Introduction: Next to the question of “Where did we come from?” is the
question, “Where do we go after we die?” The older you get, the more
interest you would logically have in the second question. There is
much confusion today about the Biblical answer, so let’s dive in to
see what the Bible has to say about it!

  1. Satan’s First Lie

    1. Read Genesis 3:1-3. Why did the serpent (Satan) misquote God
      in verse 1? (He wanted to start a discussion about fruit

      1. What if Eve answered, “I’m not sure. You know how it
        is when you’re first created. There are so many forms
        to sign! And instructional booklets; there are
        booklets on everything! It’s all so new! We got so
        many directions at one time I’m a little hazy on the
        subject.” (Satan’s second purpose in asking the
        question was to “make the record clear” that Eve
        clearly understood what God had said on the subject.
        No one would be able to say that the sin of mankind
        was an accident.)

    2. Read Genesis 3:4-6. Was Satan’s statement that Eve would
      not “surely die” a lie? (Eve had affirmed that God said that
      eating the fruit would cause death. Therefore, Satan
      directly contradicted God.)

      1. What do you think motivated Eve to eat the fruit? Did
        she want to test whether she would die? (No. Who wants
        to test that? It was the lie about being like God that
        attracted her.)

        1. Was the “being like God” line a lie?

        2. Don’t we sing in church about becoming “more like
          Jesus every day?” Isn’t our goal to become more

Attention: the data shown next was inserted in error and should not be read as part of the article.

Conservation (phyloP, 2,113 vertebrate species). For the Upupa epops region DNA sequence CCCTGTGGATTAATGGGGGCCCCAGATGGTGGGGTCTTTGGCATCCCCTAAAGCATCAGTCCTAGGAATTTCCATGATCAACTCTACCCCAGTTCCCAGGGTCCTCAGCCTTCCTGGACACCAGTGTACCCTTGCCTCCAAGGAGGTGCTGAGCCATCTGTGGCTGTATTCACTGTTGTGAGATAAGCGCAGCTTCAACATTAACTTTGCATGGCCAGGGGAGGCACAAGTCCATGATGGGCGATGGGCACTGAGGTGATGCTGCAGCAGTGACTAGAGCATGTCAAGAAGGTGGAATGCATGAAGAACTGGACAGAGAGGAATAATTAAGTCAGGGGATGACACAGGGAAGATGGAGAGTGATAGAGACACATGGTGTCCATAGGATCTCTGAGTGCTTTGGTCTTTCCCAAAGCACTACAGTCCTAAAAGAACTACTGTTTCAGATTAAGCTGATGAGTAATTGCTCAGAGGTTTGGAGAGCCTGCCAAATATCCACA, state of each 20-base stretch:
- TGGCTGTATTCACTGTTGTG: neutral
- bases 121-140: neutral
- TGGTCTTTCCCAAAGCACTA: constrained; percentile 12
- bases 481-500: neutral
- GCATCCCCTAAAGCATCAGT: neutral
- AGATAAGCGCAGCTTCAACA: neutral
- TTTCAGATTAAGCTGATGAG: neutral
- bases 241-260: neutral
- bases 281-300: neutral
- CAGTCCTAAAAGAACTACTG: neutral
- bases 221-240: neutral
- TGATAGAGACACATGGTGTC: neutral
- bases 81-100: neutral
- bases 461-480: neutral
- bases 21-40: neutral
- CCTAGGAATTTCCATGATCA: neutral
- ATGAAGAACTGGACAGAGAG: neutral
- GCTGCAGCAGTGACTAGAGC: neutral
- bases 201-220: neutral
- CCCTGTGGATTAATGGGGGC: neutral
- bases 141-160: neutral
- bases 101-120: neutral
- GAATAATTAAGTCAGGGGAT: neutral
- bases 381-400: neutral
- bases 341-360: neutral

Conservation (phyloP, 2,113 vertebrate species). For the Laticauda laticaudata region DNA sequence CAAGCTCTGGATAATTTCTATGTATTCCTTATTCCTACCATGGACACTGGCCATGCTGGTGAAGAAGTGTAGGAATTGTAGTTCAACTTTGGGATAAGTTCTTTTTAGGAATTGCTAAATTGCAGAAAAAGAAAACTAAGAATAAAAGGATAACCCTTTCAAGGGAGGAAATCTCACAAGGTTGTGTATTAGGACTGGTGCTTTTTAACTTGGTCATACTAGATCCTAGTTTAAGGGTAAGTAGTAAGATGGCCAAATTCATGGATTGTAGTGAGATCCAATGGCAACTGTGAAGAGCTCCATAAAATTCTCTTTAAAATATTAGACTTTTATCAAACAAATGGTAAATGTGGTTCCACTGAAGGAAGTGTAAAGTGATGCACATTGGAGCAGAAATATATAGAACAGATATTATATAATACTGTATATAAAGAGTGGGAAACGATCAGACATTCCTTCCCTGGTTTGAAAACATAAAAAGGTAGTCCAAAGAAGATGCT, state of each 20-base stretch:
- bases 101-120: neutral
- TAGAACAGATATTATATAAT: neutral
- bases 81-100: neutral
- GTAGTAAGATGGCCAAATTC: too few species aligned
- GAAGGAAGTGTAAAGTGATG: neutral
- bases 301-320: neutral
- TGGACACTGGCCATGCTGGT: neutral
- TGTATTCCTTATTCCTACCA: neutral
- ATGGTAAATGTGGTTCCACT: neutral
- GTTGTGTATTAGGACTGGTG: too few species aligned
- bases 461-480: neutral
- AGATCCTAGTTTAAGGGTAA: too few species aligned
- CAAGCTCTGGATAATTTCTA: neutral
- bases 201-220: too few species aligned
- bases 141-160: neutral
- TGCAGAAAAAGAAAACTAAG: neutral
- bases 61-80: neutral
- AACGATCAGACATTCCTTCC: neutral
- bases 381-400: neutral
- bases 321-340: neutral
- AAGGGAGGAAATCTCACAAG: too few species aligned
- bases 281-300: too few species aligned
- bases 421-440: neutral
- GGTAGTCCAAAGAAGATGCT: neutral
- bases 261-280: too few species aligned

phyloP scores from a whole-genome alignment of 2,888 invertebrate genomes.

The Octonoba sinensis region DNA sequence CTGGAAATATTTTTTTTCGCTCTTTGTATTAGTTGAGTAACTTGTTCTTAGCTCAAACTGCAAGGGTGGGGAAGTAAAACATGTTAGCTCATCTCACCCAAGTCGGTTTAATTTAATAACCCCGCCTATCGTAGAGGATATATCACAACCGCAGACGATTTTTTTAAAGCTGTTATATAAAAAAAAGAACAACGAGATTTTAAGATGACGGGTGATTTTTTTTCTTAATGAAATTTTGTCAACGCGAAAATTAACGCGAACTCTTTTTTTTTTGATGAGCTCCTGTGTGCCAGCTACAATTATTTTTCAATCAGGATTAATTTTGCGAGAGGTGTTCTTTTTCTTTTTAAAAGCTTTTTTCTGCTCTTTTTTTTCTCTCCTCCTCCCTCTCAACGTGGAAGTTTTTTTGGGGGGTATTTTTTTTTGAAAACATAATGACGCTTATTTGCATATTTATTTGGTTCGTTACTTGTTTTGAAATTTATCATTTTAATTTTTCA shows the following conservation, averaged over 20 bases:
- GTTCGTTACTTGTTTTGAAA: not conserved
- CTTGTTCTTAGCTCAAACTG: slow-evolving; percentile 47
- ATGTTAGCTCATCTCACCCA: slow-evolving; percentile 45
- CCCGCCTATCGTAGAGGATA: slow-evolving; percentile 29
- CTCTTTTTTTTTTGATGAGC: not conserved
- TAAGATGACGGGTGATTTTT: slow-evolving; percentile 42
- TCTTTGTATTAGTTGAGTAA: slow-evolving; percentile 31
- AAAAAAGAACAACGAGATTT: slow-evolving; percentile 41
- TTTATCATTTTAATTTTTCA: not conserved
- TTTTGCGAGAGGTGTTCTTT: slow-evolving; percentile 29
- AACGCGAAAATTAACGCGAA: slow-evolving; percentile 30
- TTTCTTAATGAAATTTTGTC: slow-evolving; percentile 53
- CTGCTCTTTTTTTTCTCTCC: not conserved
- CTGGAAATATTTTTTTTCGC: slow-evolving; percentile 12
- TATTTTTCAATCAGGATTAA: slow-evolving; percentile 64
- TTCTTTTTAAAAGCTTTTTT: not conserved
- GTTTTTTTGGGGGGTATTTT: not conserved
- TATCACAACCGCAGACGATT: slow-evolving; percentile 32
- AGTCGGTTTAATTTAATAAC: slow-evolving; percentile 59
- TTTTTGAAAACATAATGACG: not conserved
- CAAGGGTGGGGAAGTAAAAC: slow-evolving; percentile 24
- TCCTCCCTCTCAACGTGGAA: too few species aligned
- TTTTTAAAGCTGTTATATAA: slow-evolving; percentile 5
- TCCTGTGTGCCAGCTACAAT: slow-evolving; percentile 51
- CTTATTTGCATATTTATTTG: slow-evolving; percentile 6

like God? (The “like God” aspect that Satan was
          marketing to Eve was “knowing good and evil.”
          They already knew about good. The lie had two
          parts: they could know evil and not die.)

        3. What was wrong with Satan’s suggested path to “be
          like God?” (It involved disobeying God and taking
          Eve’s own path to knowing more about evil. The
          quest to “be like God” is what caused Satan to
          fall in the first place. See, Isaiah 14:13-14.)

          1. Do you know people who want to be “gods”
            without obeying the Heavenly Father?

      2. If you had been Eve, would you have fallen to this
        temptation? (Everyone who reads this lesson has
        sinned. 1 Timothy 2:14 tells us that Eve sinned
        because she was deceived. It also says Adam was not
        deceived when he sinned. The logical conclusion from
        that statement is that Adam deliberately sinned. Paul
        seems to suggest that gives Adam some credit over Eve.
        Is it better to be a ninny or a rebel? The rest of us
        can probably admit to being both ninnies and rebels at
        some point in our life.)

    3. Since we believe God and not Satan, at this point in our
      lesson we are all dead. Is there a way out? Let’s explore
      that next.

  2. The Way Out

    1. Read 1 John 5:1. Why is it important to be “born of God?”
      (We just learned in Genesis that we are dead because of sin.
      If it were possible, a dead person would need to be born
      again, right?)

    2. Read 1 John 5:2-3. How do we know that we are born again?
      (Verse 1 tells us believing Jesus is the Christ is the basis
      for the new birth. However, verse two tells us that from
      that new birth springs love “for the children of God.” This
      love has two parts: loving God and obeying His

      1. Why does obedience to God’s commandments demonstrate
        “love to the children of God?” (This gives some hard
        edges, some definition to the concept of love. It is
        not some abstract, mushy feeling. True love can be
        measured by performance towards our fellow humans and
        towards God’s requirements. However, as verse 3 says,
        these commands “are not burdensome.”)

    3. Read 1 John 5:4-5, 11-13. What does it mean to “overcome the
      world?” (Putting these texts together shows that overcoming